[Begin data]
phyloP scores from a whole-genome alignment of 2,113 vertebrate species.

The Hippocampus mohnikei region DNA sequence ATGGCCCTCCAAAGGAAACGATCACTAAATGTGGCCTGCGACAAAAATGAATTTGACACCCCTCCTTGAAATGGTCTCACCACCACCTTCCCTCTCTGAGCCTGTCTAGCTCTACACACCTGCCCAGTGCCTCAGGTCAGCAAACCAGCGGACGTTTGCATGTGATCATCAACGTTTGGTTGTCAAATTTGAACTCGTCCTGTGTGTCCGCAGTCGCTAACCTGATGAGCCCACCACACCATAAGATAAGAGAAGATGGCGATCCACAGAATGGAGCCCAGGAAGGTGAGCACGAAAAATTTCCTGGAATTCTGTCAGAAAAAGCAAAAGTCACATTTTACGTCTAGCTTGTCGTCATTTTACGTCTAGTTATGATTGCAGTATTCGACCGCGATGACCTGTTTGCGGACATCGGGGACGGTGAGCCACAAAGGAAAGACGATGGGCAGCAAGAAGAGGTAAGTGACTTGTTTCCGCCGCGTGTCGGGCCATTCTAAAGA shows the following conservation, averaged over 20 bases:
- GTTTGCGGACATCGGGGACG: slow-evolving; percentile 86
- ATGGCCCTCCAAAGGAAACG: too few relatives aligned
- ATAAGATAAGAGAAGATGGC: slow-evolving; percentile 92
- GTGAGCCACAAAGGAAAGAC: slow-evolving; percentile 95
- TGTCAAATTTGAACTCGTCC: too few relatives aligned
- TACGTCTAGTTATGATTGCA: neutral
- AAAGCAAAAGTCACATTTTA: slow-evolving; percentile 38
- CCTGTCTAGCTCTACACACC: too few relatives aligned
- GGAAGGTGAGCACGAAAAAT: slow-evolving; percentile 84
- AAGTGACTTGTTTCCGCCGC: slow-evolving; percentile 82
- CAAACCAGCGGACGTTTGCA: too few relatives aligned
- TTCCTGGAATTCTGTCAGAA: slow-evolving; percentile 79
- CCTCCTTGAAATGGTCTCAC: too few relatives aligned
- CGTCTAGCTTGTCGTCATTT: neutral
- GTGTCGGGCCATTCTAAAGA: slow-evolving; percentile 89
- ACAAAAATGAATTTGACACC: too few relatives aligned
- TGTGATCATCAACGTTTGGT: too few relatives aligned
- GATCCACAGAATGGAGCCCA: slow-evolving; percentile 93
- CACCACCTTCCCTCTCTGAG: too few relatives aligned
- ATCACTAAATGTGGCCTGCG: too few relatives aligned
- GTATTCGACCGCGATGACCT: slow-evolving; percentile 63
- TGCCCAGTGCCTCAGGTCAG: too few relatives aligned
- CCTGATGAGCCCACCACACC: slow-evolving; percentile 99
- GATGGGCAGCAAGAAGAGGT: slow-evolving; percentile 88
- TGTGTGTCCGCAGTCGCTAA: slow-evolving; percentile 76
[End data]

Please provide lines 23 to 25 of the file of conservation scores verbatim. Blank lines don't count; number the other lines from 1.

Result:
- GTATTCGACCGCGATGACCT: slow-evolving; percentile 63
- TGCCCAGTGCCTCAGGTCAG: too few relatives aligned
- CCTGATGAGCCCACCACACC: slow-evolving; percentile 99